The husband of an Irish woman who was found with her throat slashed in a park in Ithaca, New York last June, is on trail this week for her murder.

Blazej Kot, 25, has been charged with murdering his wife, Caroline Coffey, while she went for a jog last June. He is on trail in Tompkins County Court in Ithaca this week.

Coffey, 28, who was born in Co. Dublin and moved to Pennsylvania with her family as a child, was only married to her New Zealand husband a few months.

Coffey’s body was found along a wooded trail in Taughannock Falls State Park, about 400 yards from the home she shared with Kot in Ithaca.

Kot, an information science doctoral candidate at Cornell University, drew suspicion to himself when a park policeman on routine patrol noticed his car in a closed parking lot and found Kot covered in blood just before 10 p.m. on June 2.

Kot drove off.  After a five-mile police chase he crashed into a stand of trees.

When police caught up with him he was bleeding profusely. Police found him clutching an edged weapon, which they forced from his hand.

It is believed he wounded himself in an effort to take his own life.

Kot is also charged with setting fire to the apartment he shared with Coffey the same night.

At the time of her death, Coffey was working as a post-doctoral researcher in biomedical engineering at the College of Veterinary Medicine at Cornell.

Coffey met Kot at Cornell. They fell in love and were married in a civil ceremony in October 2008. They also had a small wedding on May 2, 2009 at a Costa Rican beach resort attended by 30 guests.

Hours before she was murdered, Coffey uploaded pictures of their wedding on Facebook. Hours later she was dead.

Hikers found Coffey's body the next morning.  She was wearing a bloodstained shirt and jogging pants, and had reached the area on her own, law enforcement officials said.

An autopsy determined she bled to death due to a massive laceration to the front of her neck.

On Monday jurors heard how Coffey was struck in her right eye with a long, blunt object before her throat was brutally slashed on the hiking trail where her body was discovered.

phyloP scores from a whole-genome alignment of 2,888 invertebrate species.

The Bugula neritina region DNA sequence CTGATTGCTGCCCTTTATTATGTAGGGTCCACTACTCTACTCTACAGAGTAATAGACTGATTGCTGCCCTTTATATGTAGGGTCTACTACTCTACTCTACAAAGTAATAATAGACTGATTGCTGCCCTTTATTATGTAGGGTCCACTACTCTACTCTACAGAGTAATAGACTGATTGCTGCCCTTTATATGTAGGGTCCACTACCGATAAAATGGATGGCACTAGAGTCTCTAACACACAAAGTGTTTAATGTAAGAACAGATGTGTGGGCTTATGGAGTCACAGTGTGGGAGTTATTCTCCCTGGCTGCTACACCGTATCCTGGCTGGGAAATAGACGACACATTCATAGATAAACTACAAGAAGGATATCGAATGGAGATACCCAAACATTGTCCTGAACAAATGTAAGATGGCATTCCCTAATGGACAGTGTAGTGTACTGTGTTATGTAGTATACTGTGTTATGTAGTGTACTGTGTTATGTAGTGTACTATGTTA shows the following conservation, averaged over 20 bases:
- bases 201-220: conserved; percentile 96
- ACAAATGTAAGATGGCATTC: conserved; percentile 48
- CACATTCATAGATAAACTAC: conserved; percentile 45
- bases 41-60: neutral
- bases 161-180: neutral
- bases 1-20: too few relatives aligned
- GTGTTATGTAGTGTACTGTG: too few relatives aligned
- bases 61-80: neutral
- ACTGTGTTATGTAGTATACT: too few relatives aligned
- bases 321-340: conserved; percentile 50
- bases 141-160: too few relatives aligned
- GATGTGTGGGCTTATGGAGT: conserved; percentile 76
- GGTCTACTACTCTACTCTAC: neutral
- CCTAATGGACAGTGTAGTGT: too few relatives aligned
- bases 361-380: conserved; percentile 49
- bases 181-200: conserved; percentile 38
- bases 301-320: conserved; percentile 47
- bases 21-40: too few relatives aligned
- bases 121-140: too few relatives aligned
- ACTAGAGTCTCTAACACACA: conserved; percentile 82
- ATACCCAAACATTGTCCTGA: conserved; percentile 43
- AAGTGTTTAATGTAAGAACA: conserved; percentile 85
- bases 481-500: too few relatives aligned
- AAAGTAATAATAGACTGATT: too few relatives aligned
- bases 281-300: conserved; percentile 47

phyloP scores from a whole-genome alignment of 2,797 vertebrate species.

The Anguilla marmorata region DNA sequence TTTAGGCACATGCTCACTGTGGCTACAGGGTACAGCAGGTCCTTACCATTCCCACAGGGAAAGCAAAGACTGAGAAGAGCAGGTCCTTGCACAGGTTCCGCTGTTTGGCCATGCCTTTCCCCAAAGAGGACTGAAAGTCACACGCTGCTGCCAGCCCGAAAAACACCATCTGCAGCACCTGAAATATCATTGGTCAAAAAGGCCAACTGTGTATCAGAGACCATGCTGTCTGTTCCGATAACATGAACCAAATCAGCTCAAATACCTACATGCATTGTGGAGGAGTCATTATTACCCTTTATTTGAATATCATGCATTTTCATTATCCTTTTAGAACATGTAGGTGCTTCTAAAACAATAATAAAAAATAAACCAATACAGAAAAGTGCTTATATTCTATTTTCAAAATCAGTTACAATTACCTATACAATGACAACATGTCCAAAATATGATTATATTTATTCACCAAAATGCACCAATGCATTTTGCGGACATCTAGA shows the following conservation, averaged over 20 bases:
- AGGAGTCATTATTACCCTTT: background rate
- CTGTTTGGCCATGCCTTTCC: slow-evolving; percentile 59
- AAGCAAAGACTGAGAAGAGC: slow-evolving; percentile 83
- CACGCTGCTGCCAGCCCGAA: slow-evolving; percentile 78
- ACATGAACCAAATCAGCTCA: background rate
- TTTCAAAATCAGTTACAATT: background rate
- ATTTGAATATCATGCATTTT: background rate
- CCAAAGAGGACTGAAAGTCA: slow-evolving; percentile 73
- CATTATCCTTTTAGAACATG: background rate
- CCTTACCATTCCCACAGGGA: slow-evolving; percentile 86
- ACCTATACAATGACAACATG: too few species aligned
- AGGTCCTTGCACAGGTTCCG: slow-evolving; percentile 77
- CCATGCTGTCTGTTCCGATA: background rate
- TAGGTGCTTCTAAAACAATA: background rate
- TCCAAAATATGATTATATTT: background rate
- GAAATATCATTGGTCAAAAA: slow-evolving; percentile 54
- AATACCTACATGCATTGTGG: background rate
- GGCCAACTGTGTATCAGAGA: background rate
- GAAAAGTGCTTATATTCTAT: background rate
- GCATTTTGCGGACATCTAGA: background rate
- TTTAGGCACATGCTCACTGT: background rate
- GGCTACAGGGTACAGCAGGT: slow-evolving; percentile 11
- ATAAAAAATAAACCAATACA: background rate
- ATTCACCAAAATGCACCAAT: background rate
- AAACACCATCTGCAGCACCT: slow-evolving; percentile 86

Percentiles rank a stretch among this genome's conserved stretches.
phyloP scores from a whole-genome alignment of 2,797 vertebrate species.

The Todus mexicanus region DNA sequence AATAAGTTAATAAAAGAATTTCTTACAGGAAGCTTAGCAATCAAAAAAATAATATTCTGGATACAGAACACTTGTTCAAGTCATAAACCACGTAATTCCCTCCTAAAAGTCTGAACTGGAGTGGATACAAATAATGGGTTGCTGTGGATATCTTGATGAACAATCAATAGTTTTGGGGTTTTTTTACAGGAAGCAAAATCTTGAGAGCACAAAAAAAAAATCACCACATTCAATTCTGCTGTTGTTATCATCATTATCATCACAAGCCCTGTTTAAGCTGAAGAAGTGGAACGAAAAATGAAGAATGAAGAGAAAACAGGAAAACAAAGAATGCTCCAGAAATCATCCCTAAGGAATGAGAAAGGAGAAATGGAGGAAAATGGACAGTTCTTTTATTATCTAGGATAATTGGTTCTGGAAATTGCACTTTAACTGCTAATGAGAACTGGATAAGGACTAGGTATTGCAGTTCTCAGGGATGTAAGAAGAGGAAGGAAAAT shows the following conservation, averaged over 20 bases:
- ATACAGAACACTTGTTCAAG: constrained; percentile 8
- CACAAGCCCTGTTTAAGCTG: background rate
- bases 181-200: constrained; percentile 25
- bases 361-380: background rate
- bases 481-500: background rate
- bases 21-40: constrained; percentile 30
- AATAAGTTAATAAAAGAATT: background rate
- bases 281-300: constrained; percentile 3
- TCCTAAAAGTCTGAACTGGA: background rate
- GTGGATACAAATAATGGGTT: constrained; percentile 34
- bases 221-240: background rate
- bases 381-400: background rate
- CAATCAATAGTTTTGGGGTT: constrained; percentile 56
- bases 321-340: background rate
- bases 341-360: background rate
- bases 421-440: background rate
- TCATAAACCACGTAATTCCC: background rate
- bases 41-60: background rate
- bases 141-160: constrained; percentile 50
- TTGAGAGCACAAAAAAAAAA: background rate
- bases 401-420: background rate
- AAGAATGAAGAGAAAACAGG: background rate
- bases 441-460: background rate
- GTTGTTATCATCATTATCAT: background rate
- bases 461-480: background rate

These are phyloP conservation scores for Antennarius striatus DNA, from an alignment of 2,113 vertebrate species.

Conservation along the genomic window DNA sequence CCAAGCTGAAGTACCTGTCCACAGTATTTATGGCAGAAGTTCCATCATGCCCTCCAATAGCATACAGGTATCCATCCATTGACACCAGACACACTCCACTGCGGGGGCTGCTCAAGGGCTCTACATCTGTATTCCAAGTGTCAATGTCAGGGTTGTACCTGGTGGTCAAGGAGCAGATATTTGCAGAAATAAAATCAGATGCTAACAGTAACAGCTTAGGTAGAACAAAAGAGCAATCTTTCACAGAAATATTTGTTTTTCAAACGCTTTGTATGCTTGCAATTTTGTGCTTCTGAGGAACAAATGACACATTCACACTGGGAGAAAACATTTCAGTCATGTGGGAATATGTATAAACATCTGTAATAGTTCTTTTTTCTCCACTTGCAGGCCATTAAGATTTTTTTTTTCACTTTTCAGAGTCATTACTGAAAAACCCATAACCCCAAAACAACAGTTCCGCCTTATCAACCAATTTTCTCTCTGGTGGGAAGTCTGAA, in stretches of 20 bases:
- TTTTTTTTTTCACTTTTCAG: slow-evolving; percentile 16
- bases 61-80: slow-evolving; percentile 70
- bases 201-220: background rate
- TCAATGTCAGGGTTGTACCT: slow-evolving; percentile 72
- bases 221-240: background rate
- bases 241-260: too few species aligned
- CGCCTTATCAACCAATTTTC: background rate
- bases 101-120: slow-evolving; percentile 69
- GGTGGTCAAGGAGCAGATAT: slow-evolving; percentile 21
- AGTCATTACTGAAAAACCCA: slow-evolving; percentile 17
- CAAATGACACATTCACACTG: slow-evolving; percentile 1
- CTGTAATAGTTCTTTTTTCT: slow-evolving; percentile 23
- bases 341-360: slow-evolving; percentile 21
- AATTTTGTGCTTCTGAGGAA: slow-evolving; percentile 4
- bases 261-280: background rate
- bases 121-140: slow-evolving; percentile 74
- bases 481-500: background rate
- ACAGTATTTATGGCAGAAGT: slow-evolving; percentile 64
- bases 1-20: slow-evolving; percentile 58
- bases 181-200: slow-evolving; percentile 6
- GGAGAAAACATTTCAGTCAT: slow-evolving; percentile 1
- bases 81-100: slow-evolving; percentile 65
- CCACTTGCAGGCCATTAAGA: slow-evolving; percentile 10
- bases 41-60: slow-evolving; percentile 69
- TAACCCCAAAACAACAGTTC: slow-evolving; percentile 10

The pathologist who conducted the autopsy on Coffey, Dr. James Terzian, told the court that the Irish woman’s throat was slashed with a sharp instrument, resembling the bloodstained Stanley knives found in the back of Kot’s car the night she was murdered.

Terzian said Coffey would have died within two minutes. Bruises found on her right wrist indicates she “was trying to defend herself,” added Terzian.

Kot, who pleaded guilty to the murder, wasn’t present in the courtroom for Terzian’s testimony.

His attorney, Joe Joch, said Kot murdered his wife because he was “suffering from an extreme emotional disturbance.”

Joch said that “unseen forces” had replaced his wife, a delusion he called Capgras Syndrome.

Joch added that his client intended to commit suicide by cutting his own throat and jumping into a gorge.

After he discovered the knife he wanted to use was “too dull,” he drove back to the apartment, which was smoldering at this stage, to research on the Internet how to cut his own throat.

He returned to Taughannock Falls State Park with a sharper knife and a few bottles of wine. He was only wearing a bathrobe.

After the police chase, officers found a bloody folding knife in the bathrobe pocket.

Ann Williams, a nurse from the Intensive Care Unit at Robert Packer Hospital in Sayer, Pennsylvania, where Kot was treated for his wounds, said that when Kot awoke from anesthesia, his first question was on the condition of his wife.

Jurors have to decide if Kot should be found guilty of manslaughter or murder. He faces life in prison if found guilty of murder.